Lawrence of Arabia star Omar Sharif has died aged 83 in a Cairo hospital following a heart attack.
The well-loved actor of Syrian and Lebanese origin starred in a multitude of Egyptian films in the Fifties before cutting a swathe through Hollywood and receiving an Oscar nod for his turn in Arabia as well as three Golden Globes during a career which spanned 118 film and television roles.
Lawrence of Arabia
Sharif was never intended to have such a prominent role in one of the greatest films of all time, Lawrence of Arabia. Fortunately, first choice for Sharif Ali, Horst Buchholz, was busy and so Sharif took the role which would help define his career and gain him a Golden Globe nomination for best supporting actor.
Three years after his breakout role under David Lean’s direction in Arabia, the two were reunited in Doctor Zhivago, an adaptation of the Boris Pasternak novel of the same name. Currently the eighth highest-grossing film of all time adjusted for inflation, it proved not only that the two were a winning team but that Sharif was born to play lead.
The Last Valley
In 1971, Sharif once again starred in a cinematic adaption of a popular novel, this time J. B. Pick’s The Last Valley, a historical drama about the Thirty Years’ War – one of the worst conflicts in Europe’s history – alongside Michael Caine. Unfortunately, this time period was relatively unknown by most people and so the film went on to make a ginormous loss despite Sharif’s commendable performance.
The 13 Warrior
Another historical action flick, this time not based on fact but fairytale. The 13th Warrior is loosely based on Beowulf, released in 1999, and was an unfortunate financial failure leading Sharif to temporarily quit acting.
In 2003, when he returned to acting in Monsieur Ibrahim, he said: “After my small role in The 13th Warrior, I said to myself, 'Let us stop this nonsense, these meal tickets that we do because it pays well.' Bad pictures are very humiliating, I was really sick.”
Sharif proved his mettle as suave gambler Nick Armstrong, the felonious husband of real-life actress Fanny Brice (played by Barbra Streisand). The actor even proved the strength of his vocals in the musical drama (although Streisand got all the best numbers) duetting with her on "You Are Woman, I Am Man".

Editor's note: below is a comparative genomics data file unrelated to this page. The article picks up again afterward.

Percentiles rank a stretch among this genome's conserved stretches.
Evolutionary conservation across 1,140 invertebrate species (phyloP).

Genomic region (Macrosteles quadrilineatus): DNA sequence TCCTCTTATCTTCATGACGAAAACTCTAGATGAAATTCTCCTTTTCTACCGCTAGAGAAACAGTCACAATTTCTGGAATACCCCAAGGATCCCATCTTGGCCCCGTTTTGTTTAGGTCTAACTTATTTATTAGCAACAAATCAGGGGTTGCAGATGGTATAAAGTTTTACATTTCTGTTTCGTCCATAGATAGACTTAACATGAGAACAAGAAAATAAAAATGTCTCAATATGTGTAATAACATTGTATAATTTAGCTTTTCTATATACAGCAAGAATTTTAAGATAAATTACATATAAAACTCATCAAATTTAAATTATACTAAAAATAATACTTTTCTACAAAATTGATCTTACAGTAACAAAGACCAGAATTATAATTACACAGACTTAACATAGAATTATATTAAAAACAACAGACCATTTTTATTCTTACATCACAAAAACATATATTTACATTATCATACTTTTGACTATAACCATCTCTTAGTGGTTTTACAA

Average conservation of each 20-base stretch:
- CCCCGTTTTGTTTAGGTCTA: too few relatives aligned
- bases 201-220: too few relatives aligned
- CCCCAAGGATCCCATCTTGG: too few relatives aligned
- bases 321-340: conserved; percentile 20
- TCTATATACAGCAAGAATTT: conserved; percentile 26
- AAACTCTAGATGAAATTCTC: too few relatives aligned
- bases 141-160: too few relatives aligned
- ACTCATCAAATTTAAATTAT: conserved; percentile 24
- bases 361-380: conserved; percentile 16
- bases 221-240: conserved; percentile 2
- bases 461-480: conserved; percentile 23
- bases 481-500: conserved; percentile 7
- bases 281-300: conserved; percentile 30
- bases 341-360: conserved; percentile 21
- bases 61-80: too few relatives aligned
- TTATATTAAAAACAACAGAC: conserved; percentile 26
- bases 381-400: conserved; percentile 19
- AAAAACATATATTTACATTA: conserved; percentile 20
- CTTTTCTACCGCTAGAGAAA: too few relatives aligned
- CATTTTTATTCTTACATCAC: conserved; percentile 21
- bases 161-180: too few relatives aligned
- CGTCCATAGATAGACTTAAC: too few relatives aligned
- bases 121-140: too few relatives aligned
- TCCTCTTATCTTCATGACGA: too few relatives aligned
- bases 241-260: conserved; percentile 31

Sharif might have become rather tired of being typecast as wealthy Arab but as a foil to Viggo Mortensen he is rather brilliant. As Sheikh Riyadh is a grinning, gap-toothed autocrat who invites the American Frank T. Hopkins played by Mortensen to engage in a ludicrous 3,000 mile horse race through the desert. This is another vaguely true story and Sharif’s presence adds shades of Lawrence of Arabia glory, but with less gravity and more (unintentional?) humour.
Hot on the heels of his success in Arabia and Zhivago came this Henry Levin-directed epic in which Sharif playing the Mongol King and famed warrior alongside Eli Wallach.
The Tamarind Seed
Set during the Cold War, Julie Andrews starred as Sharif’s love interest Judith, an assistant in the British Home Office, while the actor played the part of a Soviet military attaché who stays next to Judith while on holiday in Barbados.
Behold a Pale Horse
Sharif played a priest in this historical 1964 film based on the Spanish Civil War, which follows a bandit as he returns to his native Spanish village after 20 years in French exile.
The Night of the Generals
Starring alongside Peter O’Toole and Tom Courtenary, Omar Sharif played an army Major from German Intelligence investigating the murder of a prostitute in German-occupied Warsaw in 1942. He is later promoted and sent to Paris along with his three suspects where the case continues.
Join our new commenting forum
Join thought-provoking conversations, follow other Independent readers and see their replies